AUSTIN (Nexstar) — Less than half of all local Uvalde peace officers had completed active shooter training when the Robb Elementary School mass shooting occurred on May 24, a KXAN investigation found.

Months later, these officers and “hundreds of responders from numerous law enforcement agencies — many of whom were better trained and better equipped than the school district police,” continue to face scrutiny regarding the actions taken over the course of 73 minutes from the time officers arrived on scene to when the shooter was neutralized, as detailed in the Texas House of Representatives Investigative Committee report on the Robb Elementary Shooting.

Forty-one of those who responded were local officers from the Uvalde Police Department and the Uvalde County Sheriff’s Office, according to the report.

The report stated responders “failed to adhere to their active shooter training.”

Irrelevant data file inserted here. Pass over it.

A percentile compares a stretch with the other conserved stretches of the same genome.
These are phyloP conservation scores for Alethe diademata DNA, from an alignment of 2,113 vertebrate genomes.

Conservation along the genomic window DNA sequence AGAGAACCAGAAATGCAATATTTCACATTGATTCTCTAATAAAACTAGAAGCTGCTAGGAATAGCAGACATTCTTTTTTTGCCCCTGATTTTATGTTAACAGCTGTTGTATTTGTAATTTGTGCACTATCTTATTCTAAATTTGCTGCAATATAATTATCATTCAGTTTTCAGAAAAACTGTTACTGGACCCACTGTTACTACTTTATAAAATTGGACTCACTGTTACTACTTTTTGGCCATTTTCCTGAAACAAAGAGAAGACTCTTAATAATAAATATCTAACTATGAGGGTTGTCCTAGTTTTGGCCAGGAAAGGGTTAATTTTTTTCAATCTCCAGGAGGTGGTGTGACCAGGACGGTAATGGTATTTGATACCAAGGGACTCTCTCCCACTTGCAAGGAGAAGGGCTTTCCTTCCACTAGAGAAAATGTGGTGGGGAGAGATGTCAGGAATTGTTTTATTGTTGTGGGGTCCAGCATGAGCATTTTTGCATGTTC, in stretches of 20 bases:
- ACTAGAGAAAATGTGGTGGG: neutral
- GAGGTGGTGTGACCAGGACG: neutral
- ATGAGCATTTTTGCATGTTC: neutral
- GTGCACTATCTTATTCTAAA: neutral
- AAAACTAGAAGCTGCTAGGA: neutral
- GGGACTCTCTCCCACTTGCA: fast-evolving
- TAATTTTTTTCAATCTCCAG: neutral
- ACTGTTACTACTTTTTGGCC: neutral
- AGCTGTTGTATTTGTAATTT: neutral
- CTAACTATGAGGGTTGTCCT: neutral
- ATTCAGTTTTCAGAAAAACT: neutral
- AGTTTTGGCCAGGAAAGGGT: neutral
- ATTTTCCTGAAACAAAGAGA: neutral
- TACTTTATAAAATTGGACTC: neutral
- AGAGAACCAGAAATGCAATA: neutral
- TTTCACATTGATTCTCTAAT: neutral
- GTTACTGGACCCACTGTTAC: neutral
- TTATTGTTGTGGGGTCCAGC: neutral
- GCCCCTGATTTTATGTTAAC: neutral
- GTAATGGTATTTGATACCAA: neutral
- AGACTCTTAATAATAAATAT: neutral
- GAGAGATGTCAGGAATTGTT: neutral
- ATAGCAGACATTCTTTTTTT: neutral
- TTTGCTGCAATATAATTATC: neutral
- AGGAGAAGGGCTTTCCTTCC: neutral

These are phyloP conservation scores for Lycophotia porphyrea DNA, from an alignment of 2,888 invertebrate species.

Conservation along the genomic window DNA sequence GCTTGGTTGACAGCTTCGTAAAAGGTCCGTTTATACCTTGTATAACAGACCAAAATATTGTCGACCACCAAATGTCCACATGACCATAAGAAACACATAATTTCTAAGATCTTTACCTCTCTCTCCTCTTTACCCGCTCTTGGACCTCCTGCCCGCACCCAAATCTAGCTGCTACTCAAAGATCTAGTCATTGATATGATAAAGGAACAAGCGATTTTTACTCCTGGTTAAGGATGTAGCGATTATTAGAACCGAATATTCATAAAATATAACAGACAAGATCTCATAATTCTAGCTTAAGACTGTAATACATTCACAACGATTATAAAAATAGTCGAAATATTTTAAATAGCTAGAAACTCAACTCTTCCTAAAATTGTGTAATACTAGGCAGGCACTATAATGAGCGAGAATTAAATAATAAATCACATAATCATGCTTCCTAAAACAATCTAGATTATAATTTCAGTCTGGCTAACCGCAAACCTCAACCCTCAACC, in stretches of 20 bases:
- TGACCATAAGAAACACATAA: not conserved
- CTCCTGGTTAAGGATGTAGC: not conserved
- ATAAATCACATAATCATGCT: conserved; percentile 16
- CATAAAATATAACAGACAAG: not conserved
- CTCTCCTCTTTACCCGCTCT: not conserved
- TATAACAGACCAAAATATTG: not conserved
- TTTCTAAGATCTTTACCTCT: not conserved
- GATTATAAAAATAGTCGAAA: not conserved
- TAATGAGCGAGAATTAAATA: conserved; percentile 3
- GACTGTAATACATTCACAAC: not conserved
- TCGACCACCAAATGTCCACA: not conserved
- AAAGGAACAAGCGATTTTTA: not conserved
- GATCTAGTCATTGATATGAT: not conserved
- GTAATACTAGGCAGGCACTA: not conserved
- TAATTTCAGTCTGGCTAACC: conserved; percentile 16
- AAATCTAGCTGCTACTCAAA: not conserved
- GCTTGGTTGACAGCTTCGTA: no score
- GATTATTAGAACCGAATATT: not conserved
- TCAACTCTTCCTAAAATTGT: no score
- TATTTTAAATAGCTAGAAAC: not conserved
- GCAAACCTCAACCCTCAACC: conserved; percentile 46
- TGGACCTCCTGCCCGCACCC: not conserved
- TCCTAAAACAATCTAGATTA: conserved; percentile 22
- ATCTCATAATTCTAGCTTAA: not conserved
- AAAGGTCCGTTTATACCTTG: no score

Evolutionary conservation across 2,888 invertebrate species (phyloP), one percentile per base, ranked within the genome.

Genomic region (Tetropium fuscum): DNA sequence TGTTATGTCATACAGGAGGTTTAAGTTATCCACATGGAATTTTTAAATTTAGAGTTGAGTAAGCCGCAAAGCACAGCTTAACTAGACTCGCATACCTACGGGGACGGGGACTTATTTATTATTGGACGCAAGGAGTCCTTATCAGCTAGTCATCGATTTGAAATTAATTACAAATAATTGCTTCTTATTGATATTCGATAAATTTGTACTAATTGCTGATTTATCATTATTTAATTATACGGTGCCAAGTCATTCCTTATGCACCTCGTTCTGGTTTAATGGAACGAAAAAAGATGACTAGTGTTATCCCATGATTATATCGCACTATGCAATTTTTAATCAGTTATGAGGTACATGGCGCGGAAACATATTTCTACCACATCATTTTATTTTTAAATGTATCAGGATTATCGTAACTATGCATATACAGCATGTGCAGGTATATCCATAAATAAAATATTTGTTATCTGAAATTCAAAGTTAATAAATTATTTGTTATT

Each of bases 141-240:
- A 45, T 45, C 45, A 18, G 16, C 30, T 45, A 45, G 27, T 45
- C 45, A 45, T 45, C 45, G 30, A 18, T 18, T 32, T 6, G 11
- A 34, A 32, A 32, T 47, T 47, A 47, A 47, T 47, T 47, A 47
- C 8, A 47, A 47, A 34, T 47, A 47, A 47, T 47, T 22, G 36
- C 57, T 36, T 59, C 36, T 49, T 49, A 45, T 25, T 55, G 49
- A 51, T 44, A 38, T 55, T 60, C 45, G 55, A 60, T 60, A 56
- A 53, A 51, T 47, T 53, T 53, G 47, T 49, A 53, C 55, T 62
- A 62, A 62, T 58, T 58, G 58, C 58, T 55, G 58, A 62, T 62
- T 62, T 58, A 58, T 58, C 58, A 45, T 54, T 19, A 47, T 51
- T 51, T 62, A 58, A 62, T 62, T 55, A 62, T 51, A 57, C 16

However, KXAN found besides officers with the school district, the “active shooter training” referenced numerous times throughout the report had never been completed by many members of Uvalde law enforcement.

KXAN focused its analysis primarily on local Uvalde officers because the identities of every individual officer who responded to the scene have not been released. However, the House Committee investigation reported the following breakdown of responders by agency:

  1. Uvalde CISD Police Department – five responders
  2. Uvalde Police Department – 25 responders
  3. Uvalde County Sheriff’s Office – 16 responders
  4. Other local, state, and federal agencies – 330 responders

KXAN reviewed Texas Commission on Law Enforcement, or TCOLE, records related to the law enforcement experience and training history of every licensed peace officer with the Uvalde Consolidated Independent School District Police Department, the Uvalde Police Department and the Uvalde County Sheriff’s Office.

According to the Uvalde CISD website, its police department currently consists of five police officers.